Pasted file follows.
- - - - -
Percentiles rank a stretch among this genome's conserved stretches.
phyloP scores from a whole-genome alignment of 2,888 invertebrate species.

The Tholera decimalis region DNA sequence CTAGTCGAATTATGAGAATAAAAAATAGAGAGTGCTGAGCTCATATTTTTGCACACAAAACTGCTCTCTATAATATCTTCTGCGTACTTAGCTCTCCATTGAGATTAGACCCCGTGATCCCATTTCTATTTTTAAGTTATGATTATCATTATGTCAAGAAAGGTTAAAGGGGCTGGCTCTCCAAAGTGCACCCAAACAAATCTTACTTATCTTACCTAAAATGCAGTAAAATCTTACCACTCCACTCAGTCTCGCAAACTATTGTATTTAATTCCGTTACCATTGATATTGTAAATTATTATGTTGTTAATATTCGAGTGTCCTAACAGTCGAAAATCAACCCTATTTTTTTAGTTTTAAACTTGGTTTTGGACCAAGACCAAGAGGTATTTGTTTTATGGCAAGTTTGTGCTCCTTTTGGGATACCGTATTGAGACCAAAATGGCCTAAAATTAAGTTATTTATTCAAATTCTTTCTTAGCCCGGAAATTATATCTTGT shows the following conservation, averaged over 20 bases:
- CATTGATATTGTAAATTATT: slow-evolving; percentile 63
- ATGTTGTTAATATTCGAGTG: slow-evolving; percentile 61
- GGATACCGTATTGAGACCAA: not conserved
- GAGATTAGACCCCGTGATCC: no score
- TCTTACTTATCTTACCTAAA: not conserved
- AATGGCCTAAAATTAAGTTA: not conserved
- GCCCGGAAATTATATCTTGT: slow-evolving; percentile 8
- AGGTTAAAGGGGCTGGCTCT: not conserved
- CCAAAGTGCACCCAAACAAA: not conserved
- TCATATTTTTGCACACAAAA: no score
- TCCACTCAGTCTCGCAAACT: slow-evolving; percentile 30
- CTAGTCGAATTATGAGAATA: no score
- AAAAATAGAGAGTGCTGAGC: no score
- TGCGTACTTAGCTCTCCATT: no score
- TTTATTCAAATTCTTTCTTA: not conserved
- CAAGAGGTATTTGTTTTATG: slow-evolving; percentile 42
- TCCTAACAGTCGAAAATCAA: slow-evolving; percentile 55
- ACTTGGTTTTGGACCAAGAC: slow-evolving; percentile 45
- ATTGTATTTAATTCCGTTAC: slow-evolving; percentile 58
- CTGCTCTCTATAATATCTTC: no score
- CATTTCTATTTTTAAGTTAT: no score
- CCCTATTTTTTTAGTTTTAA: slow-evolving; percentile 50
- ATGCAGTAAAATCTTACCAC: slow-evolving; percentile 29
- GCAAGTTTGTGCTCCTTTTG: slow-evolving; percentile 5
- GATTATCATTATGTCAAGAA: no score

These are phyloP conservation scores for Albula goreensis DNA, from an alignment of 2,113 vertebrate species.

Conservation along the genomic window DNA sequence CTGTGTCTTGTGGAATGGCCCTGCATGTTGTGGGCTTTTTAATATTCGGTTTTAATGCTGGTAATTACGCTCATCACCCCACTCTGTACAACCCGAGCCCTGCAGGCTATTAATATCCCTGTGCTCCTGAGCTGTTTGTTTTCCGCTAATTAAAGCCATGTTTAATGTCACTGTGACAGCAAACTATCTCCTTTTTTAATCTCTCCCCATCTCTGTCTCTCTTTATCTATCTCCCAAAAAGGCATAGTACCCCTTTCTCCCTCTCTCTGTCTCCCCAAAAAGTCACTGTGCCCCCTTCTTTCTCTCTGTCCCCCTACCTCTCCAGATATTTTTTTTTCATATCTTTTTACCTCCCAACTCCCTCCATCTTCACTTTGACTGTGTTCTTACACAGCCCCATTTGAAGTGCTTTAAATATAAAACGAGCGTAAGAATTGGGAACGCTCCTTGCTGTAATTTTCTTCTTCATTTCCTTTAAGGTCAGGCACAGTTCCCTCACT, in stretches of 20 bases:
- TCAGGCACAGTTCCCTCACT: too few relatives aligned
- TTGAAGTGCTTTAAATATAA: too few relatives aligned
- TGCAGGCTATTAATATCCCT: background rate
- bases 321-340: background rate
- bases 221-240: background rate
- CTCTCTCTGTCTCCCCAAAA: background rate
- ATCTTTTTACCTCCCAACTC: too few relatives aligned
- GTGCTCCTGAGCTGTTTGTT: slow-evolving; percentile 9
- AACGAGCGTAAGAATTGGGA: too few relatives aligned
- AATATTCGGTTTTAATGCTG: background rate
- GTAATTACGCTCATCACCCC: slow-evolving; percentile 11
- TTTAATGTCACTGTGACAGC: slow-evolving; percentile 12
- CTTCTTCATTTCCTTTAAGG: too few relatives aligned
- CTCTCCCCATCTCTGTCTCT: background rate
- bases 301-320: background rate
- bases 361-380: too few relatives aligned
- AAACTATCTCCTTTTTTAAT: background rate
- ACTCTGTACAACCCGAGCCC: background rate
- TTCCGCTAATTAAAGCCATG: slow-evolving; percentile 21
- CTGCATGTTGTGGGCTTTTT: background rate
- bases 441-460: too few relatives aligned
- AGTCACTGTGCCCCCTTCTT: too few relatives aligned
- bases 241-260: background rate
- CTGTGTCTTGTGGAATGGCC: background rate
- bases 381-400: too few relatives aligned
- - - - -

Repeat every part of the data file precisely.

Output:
Percentiles rank a stretch among this genome's conserved stretches.
phyloP scores from a whole-genome alignment of 2,888 invertebrate species.

The Tholera decimalis region DNA sequence CTAGTCGAATTATGAGAATAAAAAATAGAGAGTGCTGAGCTCATATTTTTGCACACAAAACTGCTCTCTATAATATCTTCTGCGTACTTAGCTCTCCATTGAGATTAGACCCCGTGATCCCATTTCTATTTTTAAGTTATGATTATCATTATGTCAAGAAAGGTTAAAGGGGCTGGCTCTCCAAAGTGCACCCAAACAAATCTTACTTATCTTACCTAAAATGCAGTAAAATCTTACCACTCCACTCAGTCTCGCAAACTATTGTATTTAATTCCGTTACCATTGATATTGTAAATTATTATGTTGTTAATATTCGAGTGTCCTAACAGTCGAAAATCAACCCTATTTTTTTAGTTTTAAACTTGGTTTTGGACCAAGACCAAGAGGTATTTGTTTTATGGCAAGTTTGTGCTCCTTTTGGGATACCGTATTGAGACCAAAATGGCCTAAAATTAAGTTATTTATTCAAATTCTTTCTTAGCCCGGAAATTATATCTTGT shows the following conservation, averaged over 20 bases:
- CATTGATATTGTAAATTATT: slow-evolving; percentile 63
- ATGTTGTTAATATTCGAGTG: slow-evolving; percentile 61
- GGATACCGTATTGAGACCAA: not conserved
- GAGATTAGACCCCGTGATCC: no score
- TCTTACTTATCTTACCTAAA: not conserved
- AATGGCCTAAAATTAAGTTA: not conserved
- GCCCGGAAATTATATCTTGT: slow-evolving; percentile 8
- AGGTTAAAGGGGCTGGCTCT: not conserved
- CCAAAGTGCACCCAAACAAA: not conserved
- TCATATTTTTGCACACAAAA: no score
- TCCACTCAGTCTCGCAAACT: slow-evolving; percentile 30
- CTAGTCGAATTATGAGAATA: no score
- AAAAATAGAGAGTGCTGAGC: no score
- TGCGTACTTAGCTCTCCATT: no score
- TTTATTCAAATTCTTTCTTA: not conserved
- CAAGAGGTATTTGTTTTATG: slow-evolving; percentile 42
- TCCTAACAGTCGAAAATCAA: slow-evolving; percentile 55
- ACTTGGTTTTGGACCAAGAC: slow-evolving; percentile 45
- ATTGTATTTAATTCCGTTAC: slow-evolving; percentile 58
- CTGCTCTCTATAATATCTTC: no score
- CATTTCTATTTTTAAGTTAT: no score
- CCCTATTTTTTTAGTTTTAA: slow-evolving; percentile 50
- ATGCAGTAAAATCTTACCAC: slow-evolving; percentile 29
- GCAAGTTTGTGCTCCTTTTG: slow-evolving; percentile 5
- GATTATCATTATGTCAAGAA: no score

These are phyloP conservation scores for Albula goreensis DNA, from an alignment of 2,113 vertebrate species.

Conservation along the genomic window DNA sequence CTGTGTCTTGTGGAATGGCCCTGCATGTTGTGGGCTTTTTAATATTCGGTTTTAATGCTGGTAATTACGCTCATCACCCCACTCTGTACAACCCGAGCCCTGCAGGCTATTAATATCCCTGTGCTCCTGAGCTGTTTGTTTTCCGCTAATTAAAGCCATGTTTAATGTCACTGTGACAGCAAACTATCTCCTTTTTTAATCTCTCCCCATCTCTGTCTCTCTTTATCTATCTCCCAAAAAGGCATAGTACCCCTTTCTCCCTCTCTCTGTCTCCCCAAAAAGTCACTGTGCCCCCTTCTTTCTCTCTGTCCCCCTACCTCTCCAGATATTTTTTTTTCATATCTTTTTACCTCCCAACTCCCTCCATCTTCACTTTGACTGTGTTCTTACACAGCCCCATTTGAAGTGCTTTAAATATAAAACGAGCGTAAGAATTGGGAACGCTCCTTGCTGTAATTTTCTTCTTCATTTCCTTTAAGGTCAGGCACAGTTCCCTCACT, in stretches of 20 bases:
- TCAGGCACAGTTCCCTCACT: too few relatives aligned
- TTGAAGTGCTTTAAATATAA: too few relatives aligned
- TGCAGGCTATTAATATCCCT: background rate
- bases 321-340: background rate
- bases 221-240: background rate
- CTCTCTCTGTCTCCCCAAAA: background rate
- ATCTTTTTACCTCCCAACTC: too few relatives aligned
- GTGCTCCTGAGCTGTTTGTT: slow-evolving; percentile 9
- AACGAGCGTAAGAATTGGGA: too few relatives aligned
- AATATTCGGTTTTAATGCTG: background rate
- GTAATTACGCTCATCACCCC: slow-evolving; percentile 11
- TTTAATGTCACTGTGACAGC: slow-evolving; percentile 12
- CTTCTTCATTTCCTTTAAGG: too few relatives aligned
- CTCTCCCCATCTCTGTCTCT: background rate
- bases 301-320: background rate
- bases 361-380: too few relatives aligned
- AAACTATCTCCTTTTTTAAT: background rate
- ACTCTGTACAACCCGAGCCC: background rate
- TTCCGCTAATTAAAGCCATG: slow-evolving; percentile 21
- CTGCATGTTGTGGGCTTTTT: background rate
- bases 441-460: too few relatives aligned
- AGTCACTGTGCCCCCTTCTT: too few relatives aligned
- bases 241-260: background rate
- CTGTGTCTTGTGGAATGGCC: background rate
- bases 381-400: too few relatives aligned